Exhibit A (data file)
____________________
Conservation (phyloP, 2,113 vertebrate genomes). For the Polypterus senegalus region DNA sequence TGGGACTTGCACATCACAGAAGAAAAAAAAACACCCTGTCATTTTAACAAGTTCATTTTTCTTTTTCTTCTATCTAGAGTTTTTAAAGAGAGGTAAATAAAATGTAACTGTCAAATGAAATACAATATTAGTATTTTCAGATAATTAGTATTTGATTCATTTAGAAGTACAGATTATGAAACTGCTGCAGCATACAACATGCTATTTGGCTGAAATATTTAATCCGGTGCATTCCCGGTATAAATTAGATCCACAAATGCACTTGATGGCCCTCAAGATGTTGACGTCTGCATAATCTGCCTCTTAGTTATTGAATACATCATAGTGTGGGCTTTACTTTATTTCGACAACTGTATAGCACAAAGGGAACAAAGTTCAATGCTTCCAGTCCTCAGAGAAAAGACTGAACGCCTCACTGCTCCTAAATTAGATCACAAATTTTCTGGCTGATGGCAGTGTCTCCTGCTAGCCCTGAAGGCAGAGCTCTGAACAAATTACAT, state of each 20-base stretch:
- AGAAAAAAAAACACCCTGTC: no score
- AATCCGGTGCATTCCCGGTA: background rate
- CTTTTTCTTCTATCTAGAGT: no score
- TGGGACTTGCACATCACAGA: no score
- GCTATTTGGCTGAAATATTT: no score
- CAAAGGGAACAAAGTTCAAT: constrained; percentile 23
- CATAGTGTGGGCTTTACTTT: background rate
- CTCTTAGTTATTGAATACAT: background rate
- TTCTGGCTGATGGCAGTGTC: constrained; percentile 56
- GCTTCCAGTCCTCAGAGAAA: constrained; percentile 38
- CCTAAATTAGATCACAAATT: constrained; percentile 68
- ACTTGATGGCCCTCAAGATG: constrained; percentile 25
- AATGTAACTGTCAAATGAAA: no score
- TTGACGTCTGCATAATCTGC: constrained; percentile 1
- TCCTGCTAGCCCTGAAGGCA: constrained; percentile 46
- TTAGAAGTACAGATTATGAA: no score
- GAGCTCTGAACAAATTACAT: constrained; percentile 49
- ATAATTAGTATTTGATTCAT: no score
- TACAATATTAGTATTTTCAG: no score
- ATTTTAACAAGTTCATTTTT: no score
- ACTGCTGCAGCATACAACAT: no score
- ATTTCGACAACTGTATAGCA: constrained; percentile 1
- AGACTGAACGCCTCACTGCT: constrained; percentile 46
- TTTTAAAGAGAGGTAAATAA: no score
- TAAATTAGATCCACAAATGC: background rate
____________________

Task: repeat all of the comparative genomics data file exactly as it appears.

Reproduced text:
Conservation (phyloP, 2,113 vertebrate genomes). For the Polypterus senegalus region DNA sequence TGGGACTTGCACATCACAGAAGAAAAAAAAACACCCTGTCATTTTAACAAGTTCATTTTTCTTTTTCTTCTATCTAGAGTTTTTAAAGAGAGGTAAATAAAATGTAACTGTCAAATGAAATACAATATTAGTATTTTCAGATAATTAGTATTTGATTCATTTAGAAGTACAGATTATGAAACTGCTGCAGCATACAACATGCTATTTGGCTGAAATATTTAATCCGGTGCATTCCCGGTATAAATTAGATCCACAAATGCACTTGATGGCCCTCAAGATGTTGACGTCTGCATAATCTGCCTCTTAGTTATTGAATACATCATAGTGTGGGCTTTACTTTATTTCGACAACTGTATAGCACAAAGGGAACAAAGTTCAATGCTTCCAGTCCTCAGAGAAAAGACTGAACGCCTCACTGCTCCTAAATTAGATCACAAATTTTCTGGCTGATGGCAGTGTCTCCTGCTAGCCCTGAAGGCAGAGCTCTGAACAAATTACAT, state of each 20-base stretch:
- AGAAAAAAAAACACCCTGTC: no score
- AATCCGGTGCATTCCCGGTA: background rate
- CTTTTTCTTCTATCTAGAGT: no score
- TGGGACTTGCACATCACAGA: no score
- GCTATTTGGCTGAAATATTT: no score
- CAAAGGGAACAAAGTTCAAT: constrained; percentile 23
- CATAGTGTGGGCTTTACTTT: background rate
- CTCTTAGTTATTGAATACAT: background rate
- TTCTGGCTGATGGCAGTGTC: constrained; percentile 56
- GCTTCCAGTCCTCAGAGAAA: constrained; percentile 38
- CCTAAATTAGATCACAAATT: constrained; percentile 68
- ACTTGATGGCCCTCAAGATG: constrained; percentile 25
- AATGTAACTGTCAAATGAAA: no score
- TTGACGTCTGCATAATCTGC: constrained; percentile 1
- TCCTGCTAGCCCTGAAGGCA: constrained; percentile 46
- TTAGAAGTACAGATTATGAA: no score
- GAGCTCTGAACAAATTACAT: constrained; percentile 49
- ATAATTAGTATTTGATTCAT: no score
- TACAATATTAGTATTTTCAG: no score
- ATTTTAACAAGTTCATTTTT: no score
- ACTGCTGCAGCATACAACAT: no score
- ATTTCGACAACTGTATAGCA: constrained; percentile 1
- AGACTGAACGCCTCACTGCT: constrained; percentile 46
- TTTTAAAGAGAGGTAAATAA: no score
- TAAATTAGATCCACAAATGC: background rate